The P25 radio systems cover the entire Miami-Dade County geographical area and service over 95 agencies/departments with over 30,000 active radio devices. On a monthly basis there are over 5 million transmissions processed by the radio systems. Miami-Dade County self maintains the radio administration, infrastructure, terminal unit repairs, installations, and interoperability with agencies. The Radio Communications Services Division has 51 employees dedicated to support these functions.

Background

On August 6, 2004, the Federal Communications Commission (FCC) issued a report and order to modify its rules governing the 800 MHz band stating that public safety and other radios systems occupying the 800 MHz band were experiencing radio frequency interference as a result of the growth in adjacent commercial bands. The order required its users, including Miami-Dade County, to reconfigure operations by engaging in a frequency swap known as rebanding. On January 28, 2010 the Board of County Commissioners (Board) approved a Resolution waiving the formal bid procedures to authorize the execution of a settlement agreement with Nextel South Corporation and a purchase agreement with Harris Corporation to address the FCC mandate. The rebanding effort as required by FCC and the ensuing agreements provided the County with a change from the EDACS proprietary trunked technology to a P25 open source, state of the art radio communications systems. The project was completed in two tasks.

Build-Out

The first task of this project was successfully completed by the end of December 2012 which consisted of a 20-channel P25 trunked simulcast system. The users of this system consist of non-law enforcement agencies and departments (i.e. OEM, Fire Rescue, Schools, and Transit). As part of this task, a Harris P25 Inter RF Subsystem Interface (ISSI) was configured to work with a Motorola P25 ISSI connected to a County owned 450 MHz conventional system. These ISSI connections provide access to additional radios to connect to the system. The second task of this project was completed by November 2014 which consisted of a P25 20-channel P25 trunked simulcast system and several mutli-site systems. These systems have law-enforcement agencies and departments.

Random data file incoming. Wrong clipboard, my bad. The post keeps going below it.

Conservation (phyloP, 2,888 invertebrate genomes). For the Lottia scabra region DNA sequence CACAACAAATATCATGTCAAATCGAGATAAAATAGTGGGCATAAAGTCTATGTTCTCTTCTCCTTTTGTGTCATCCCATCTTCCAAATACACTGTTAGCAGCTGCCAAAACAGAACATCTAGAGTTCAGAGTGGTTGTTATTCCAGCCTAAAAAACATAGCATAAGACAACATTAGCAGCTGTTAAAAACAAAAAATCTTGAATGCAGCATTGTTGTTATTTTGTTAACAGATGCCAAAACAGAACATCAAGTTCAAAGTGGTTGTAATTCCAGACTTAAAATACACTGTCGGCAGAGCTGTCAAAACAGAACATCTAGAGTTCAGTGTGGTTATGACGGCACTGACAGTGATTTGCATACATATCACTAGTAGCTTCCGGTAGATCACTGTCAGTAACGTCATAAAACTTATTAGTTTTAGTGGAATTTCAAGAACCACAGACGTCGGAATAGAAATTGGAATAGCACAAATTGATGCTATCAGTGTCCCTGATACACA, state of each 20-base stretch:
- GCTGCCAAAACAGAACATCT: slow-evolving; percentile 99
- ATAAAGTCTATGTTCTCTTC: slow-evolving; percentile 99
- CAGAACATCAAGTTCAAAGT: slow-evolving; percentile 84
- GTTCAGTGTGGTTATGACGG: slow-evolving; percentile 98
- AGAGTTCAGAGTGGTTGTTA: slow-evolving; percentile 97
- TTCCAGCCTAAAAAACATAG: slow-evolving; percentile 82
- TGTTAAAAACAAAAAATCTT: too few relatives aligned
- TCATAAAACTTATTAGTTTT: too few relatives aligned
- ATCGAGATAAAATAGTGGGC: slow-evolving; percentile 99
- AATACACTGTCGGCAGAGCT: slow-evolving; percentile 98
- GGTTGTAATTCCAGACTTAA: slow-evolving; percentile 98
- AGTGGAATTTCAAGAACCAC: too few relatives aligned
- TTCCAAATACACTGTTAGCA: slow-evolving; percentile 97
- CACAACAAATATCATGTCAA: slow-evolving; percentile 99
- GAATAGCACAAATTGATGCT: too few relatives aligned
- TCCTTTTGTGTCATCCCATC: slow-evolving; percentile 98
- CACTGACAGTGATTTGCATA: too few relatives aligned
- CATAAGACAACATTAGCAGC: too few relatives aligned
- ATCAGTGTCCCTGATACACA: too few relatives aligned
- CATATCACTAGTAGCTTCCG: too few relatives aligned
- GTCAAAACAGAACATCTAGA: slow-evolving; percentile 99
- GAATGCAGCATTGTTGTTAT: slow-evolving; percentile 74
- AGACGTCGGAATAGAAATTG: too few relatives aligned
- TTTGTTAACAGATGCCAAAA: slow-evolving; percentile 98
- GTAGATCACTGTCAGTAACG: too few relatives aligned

Aggressive Schedule Met On-Time

This project was completed on schedule even with the magnitude and complexity of mobilizing thousands of users across Miami-Dade County. It consisted of coordinating and planning the installation of antennas, support systems, upgrading electrical systems, physically reprogramming an estimated 30,000 radios, training users and having to resolve a multitude of challenges along the way. This project impacted the entire base of law enforcement and general government agencies which were transitioned to the new P25 infrastructure in a period of less than four years since the resolution was approved in January 2010.

Success Factors

Rigorous planning and commitment from all agencies/vendors working as a team, resulted in a successful cut-over.  Extensive user training was one of the critical factors leading up to the success of the project. There are distinct differences with the audio characteristics and functionality of an analog and a digital system. To address this, multiple types of training sessions were provided (i.e. one-on-one, group, roll-call meetings, and overview meetings) along with a 24/7 call center for questions (during and after cutover) and a quick-reference training pamphlets distributed to the users.

Results

Users of the new P25 systems have expressed a high level of satisfaction. The systems are currently successfully processing millions of calls each month.